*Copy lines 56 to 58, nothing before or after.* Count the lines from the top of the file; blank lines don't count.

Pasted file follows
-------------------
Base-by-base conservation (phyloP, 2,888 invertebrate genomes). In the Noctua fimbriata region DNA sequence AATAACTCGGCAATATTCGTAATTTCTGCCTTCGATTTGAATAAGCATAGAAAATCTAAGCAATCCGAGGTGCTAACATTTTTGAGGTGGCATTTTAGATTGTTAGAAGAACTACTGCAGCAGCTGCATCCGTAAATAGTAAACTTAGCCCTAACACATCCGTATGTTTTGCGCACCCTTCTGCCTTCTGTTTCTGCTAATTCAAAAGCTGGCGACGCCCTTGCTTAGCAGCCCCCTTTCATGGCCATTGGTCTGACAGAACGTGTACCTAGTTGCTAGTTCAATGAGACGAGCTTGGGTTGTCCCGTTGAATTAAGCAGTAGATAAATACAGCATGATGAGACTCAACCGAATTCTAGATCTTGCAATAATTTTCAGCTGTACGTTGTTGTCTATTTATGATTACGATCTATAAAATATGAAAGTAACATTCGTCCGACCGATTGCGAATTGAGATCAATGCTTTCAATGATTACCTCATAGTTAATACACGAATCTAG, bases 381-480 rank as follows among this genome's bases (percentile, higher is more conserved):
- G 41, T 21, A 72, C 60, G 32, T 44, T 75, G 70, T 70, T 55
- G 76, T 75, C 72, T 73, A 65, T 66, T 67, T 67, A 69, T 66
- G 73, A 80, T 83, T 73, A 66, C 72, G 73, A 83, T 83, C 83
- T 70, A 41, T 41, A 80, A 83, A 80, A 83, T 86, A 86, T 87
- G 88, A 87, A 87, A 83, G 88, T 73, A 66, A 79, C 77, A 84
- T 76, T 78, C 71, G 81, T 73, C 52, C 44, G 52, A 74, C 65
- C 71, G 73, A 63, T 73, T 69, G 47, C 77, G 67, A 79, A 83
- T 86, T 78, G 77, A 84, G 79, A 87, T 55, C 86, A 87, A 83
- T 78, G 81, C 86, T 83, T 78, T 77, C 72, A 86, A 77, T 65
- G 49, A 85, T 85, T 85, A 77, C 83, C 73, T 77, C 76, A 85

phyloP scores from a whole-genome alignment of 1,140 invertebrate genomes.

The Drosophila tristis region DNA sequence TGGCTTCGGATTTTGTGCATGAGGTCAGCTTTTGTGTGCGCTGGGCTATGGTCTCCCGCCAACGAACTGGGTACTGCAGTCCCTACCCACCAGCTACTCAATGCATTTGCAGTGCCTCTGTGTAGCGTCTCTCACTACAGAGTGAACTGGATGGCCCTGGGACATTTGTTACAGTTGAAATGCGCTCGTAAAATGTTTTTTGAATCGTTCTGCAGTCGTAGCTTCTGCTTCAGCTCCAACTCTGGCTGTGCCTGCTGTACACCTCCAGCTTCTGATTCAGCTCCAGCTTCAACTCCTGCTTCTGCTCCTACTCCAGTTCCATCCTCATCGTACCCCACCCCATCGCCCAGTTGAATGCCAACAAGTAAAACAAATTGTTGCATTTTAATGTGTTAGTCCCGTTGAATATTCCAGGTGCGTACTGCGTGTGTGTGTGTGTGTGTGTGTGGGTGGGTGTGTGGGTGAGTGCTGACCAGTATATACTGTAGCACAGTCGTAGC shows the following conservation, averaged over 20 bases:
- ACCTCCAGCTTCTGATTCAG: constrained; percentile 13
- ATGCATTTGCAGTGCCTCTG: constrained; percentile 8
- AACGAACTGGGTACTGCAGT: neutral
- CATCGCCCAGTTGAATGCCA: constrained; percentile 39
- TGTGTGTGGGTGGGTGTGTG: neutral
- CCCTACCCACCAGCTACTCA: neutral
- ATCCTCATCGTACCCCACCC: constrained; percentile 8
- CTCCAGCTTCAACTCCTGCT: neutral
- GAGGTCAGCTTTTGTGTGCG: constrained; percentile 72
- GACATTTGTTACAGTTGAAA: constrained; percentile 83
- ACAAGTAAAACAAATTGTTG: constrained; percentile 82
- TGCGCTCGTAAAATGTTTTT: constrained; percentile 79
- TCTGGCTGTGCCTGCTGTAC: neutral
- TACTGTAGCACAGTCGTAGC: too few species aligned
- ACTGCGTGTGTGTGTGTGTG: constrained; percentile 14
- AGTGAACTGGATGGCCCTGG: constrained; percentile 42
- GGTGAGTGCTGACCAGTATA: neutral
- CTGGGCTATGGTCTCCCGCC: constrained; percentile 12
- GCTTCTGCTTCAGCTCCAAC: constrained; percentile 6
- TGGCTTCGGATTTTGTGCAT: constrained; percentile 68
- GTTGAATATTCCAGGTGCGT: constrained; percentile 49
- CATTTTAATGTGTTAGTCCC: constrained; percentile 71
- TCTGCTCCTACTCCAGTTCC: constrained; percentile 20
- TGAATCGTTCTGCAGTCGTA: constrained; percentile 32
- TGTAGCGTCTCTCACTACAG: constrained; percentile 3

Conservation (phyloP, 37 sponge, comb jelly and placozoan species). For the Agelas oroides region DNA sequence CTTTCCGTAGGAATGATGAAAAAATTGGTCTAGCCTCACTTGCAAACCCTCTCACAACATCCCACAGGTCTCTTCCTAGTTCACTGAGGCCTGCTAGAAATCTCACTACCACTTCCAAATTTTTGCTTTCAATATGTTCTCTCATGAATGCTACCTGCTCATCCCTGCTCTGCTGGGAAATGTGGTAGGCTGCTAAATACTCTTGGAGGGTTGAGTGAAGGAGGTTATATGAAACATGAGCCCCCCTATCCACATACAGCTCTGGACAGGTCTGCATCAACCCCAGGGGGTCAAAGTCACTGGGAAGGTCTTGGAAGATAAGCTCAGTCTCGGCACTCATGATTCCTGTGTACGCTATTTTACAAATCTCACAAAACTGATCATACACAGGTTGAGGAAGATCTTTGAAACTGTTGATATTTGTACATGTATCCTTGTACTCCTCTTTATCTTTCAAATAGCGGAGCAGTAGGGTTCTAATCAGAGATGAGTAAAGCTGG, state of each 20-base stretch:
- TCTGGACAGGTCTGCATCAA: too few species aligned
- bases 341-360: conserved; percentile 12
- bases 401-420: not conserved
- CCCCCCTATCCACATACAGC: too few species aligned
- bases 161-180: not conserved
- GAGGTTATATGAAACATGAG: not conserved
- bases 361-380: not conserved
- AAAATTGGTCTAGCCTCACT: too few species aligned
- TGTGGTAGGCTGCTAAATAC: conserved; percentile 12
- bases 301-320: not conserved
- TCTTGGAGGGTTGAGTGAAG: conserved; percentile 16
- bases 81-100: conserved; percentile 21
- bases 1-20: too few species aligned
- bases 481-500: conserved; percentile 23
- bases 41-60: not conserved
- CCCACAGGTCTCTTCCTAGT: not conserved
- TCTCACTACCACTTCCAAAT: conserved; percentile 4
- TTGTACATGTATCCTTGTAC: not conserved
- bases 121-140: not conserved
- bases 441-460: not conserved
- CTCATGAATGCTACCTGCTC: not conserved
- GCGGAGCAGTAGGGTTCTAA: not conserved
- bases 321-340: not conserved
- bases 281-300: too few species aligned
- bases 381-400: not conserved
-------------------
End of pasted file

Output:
- TCTCACTACCACTTCCAAAT: conserved; percentile 4
- TTGTACATGTATCCTTGTAC: not conserved
- bases 121-140: not conserved